February 22, 2010, - 10:53 am
**** SCROLL DOWN FOR UPDATE ****
Meant to get to this on Friday, and I’d be remiss not to recognize it. Friday was the 65th anniversary of start of the Battle at Iwo Jima, the bloodiest battle in U.S. Marine Corps history and an important American victory over the Japanese in World War II.
Iwo Jima, 1945 by Photographer Joe Rosenthal
On February 19, 1945, U.S. Marines invaded the island of Iwo Jima, and while they lost many, the fight they won there helped turn the tide in the Pacific theater. 70,000 Marines fought at Iwo Jima. Nearly 7,000 were killed and nearly 20,000 wounded in fighting in February and March. It is the setting of the famous Joe Rosenthal photo of American soldiers (five Marines and a Navy Corpsman) raising the American flag atop Mount Suribachi.
Sadly, very few of the brave men who fought with such valor at Iwo Jima are still around. Those who survive are in their 80s, and they are dying out. Maybe that’s why there was so little mainstream media coverage of the 65th anniversary, Friday. But, hey, Tiger Woods’ staged apology about his harem was far more important, right?
And, unfortunately, two of the most famous, recent movies about the battle are anti-American screeds directed by Clint Eastwood, “Letters From Iwo Jima” (which portrays American soldiers as savage, torturing brutes versus classy, “nice guy” Japanese soldiers–read my review) and “Flags of Our Fathers” (which portrays our soldiers as troubled, drunken losers who were used as propaganda by the American government–read my review).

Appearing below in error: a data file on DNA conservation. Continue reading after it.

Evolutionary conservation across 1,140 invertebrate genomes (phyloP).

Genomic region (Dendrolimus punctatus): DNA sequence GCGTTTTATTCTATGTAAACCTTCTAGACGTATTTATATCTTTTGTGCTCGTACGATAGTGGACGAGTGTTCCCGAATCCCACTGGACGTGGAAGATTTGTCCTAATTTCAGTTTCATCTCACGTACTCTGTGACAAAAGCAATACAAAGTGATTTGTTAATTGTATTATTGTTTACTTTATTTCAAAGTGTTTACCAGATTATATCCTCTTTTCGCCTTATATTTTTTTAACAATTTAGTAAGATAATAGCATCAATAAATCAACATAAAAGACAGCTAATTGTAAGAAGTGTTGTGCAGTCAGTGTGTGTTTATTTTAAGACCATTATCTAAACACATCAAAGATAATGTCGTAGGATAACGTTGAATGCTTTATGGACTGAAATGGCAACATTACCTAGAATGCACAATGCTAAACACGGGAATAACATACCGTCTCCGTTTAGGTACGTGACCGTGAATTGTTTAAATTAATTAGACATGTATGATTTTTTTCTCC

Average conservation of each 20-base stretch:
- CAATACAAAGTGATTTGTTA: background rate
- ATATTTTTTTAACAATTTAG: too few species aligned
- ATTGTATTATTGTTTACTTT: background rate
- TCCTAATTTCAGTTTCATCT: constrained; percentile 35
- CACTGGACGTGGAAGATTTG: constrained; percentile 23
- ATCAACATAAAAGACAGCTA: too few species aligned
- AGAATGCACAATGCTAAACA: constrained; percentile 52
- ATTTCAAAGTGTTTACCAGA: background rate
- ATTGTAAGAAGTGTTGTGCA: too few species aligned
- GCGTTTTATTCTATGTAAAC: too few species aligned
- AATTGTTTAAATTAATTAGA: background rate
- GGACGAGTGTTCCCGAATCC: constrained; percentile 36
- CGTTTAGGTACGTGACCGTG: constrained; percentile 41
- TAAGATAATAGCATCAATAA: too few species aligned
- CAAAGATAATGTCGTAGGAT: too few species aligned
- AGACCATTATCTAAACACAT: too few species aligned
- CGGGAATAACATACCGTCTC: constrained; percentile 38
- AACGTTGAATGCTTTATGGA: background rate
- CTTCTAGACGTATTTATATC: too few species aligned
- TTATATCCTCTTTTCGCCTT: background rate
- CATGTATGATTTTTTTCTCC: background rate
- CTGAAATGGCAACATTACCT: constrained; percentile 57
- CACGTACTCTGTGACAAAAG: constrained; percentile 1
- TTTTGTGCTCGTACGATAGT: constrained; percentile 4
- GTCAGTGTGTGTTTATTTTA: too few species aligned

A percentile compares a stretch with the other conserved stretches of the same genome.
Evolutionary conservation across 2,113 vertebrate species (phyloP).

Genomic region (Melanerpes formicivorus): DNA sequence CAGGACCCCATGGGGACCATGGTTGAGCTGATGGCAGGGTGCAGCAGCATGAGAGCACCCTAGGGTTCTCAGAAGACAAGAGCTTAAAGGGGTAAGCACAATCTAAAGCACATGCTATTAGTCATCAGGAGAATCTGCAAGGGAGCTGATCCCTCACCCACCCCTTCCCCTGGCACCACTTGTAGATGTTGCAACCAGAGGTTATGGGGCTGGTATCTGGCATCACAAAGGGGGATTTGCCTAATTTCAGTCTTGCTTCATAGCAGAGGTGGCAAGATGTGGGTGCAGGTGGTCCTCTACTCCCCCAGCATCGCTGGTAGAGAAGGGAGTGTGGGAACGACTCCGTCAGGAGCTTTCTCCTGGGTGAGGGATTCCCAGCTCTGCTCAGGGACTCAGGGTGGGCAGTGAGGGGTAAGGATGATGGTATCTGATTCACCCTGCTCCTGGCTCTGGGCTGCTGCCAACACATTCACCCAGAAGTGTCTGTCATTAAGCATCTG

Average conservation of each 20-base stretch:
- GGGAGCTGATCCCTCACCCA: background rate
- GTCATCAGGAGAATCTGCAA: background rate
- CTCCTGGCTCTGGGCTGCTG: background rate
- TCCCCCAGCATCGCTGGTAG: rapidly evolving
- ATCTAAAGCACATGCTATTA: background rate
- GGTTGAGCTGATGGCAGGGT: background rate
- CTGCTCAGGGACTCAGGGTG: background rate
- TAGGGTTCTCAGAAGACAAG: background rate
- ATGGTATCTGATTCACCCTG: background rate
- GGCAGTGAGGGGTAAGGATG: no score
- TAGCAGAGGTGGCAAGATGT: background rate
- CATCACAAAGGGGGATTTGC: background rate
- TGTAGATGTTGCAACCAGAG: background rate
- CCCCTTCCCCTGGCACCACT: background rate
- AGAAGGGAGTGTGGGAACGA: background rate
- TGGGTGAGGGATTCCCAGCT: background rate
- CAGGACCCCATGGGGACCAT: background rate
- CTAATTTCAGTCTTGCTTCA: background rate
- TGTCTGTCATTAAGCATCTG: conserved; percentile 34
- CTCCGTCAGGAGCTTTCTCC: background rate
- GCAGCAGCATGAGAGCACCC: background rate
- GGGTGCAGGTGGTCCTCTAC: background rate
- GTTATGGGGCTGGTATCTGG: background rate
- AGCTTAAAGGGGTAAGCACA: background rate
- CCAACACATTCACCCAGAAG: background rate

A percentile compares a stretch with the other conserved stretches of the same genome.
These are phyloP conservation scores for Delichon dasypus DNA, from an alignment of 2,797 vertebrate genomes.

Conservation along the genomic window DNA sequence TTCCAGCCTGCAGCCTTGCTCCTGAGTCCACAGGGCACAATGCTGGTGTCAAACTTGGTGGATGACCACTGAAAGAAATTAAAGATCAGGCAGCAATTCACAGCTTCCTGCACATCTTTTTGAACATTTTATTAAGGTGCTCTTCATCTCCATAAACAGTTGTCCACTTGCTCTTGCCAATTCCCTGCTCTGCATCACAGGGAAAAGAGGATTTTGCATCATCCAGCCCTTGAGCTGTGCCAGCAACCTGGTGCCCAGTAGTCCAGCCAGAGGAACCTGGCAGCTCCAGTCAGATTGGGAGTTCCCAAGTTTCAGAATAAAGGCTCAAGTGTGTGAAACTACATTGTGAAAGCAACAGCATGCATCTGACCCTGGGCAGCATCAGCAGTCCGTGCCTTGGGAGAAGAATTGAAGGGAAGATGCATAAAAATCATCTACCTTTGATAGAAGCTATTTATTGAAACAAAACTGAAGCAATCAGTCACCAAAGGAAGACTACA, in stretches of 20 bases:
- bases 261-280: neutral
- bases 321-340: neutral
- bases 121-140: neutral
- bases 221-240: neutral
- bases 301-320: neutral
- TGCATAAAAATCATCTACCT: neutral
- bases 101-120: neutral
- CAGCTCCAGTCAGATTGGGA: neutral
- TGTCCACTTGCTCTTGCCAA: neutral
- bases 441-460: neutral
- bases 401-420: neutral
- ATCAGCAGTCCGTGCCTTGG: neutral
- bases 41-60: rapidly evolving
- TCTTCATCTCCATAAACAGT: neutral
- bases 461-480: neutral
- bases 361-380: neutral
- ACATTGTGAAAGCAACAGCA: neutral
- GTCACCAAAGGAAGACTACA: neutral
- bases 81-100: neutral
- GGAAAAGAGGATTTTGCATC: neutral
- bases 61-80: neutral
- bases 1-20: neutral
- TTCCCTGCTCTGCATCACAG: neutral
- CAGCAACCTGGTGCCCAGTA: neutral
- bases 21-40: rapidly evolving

Read about Thomas Rozga, age 87, a pilot and commanding officer of a squadron of L-5Bs, also called Flying Jeeps and Stinsons, while serving with a U.S. Marine Corps observation unit in the Pacific. On Friday, he flew the L-5B, he flew over Iwo Jima.
“Anytime I think about Iwo. I think about all the guys I left over there,” said Leonard Klenzak, a 90-year-old Bradley [Illinois] recruit who served there. “There were so many of them that were good friends.”
Three local Marines – Klenzak, Charles Vaughn, 90, of Kankakee, and Rene Pommier, 86, of St. George, were honored; as was Sam Weldon, 84, of Champaign.
I pray for all of these survivors of this courageous battle. May they be comforted in their last years. And may they get more of the recognition they deserve than the treatment our media is giving them now.
**** UPDATE: Reader Sean who served in the U.S. Army writes:
Thank you for posting on the anniversary of Iwo Jima.
I’m disheartened by the way our media has forgotten that vicious battle that bought victory at such a high price. But I do want to take up one point with your post, and as my subject line says it’s a nitpick. You mentioned that the battle helped turn the tide in the Pacific. But by the time the invasion commenced, victory was becoming more certain with each passing week. The
capture of Iwo Jima had two goals. First, to deny the enemy a base with airfields in the path of the B-29s bombing Japan, and second to provide the B-29s an emergency landing location if they couldn’t make it back to their home fields. Iwo Jima was probably the beginning of the end for Japan, because Iwo Jima was considered part of the home islands. So technically it was the first time Japan itself was invaded. The Battle of Midway is
usually considered the turning point in the Pacific war, although some debate that too.
Thanks for remembering the important things!
Tags: 1945, 65 years ago, 65th Anniversary, American soldiers, Battle at Iwo Jima, February 19, February 19 1945, February 19th, Iwo Jima, Japanese, Mount Suribachi, U.S. Marine Corps, U.S. Marines, World War II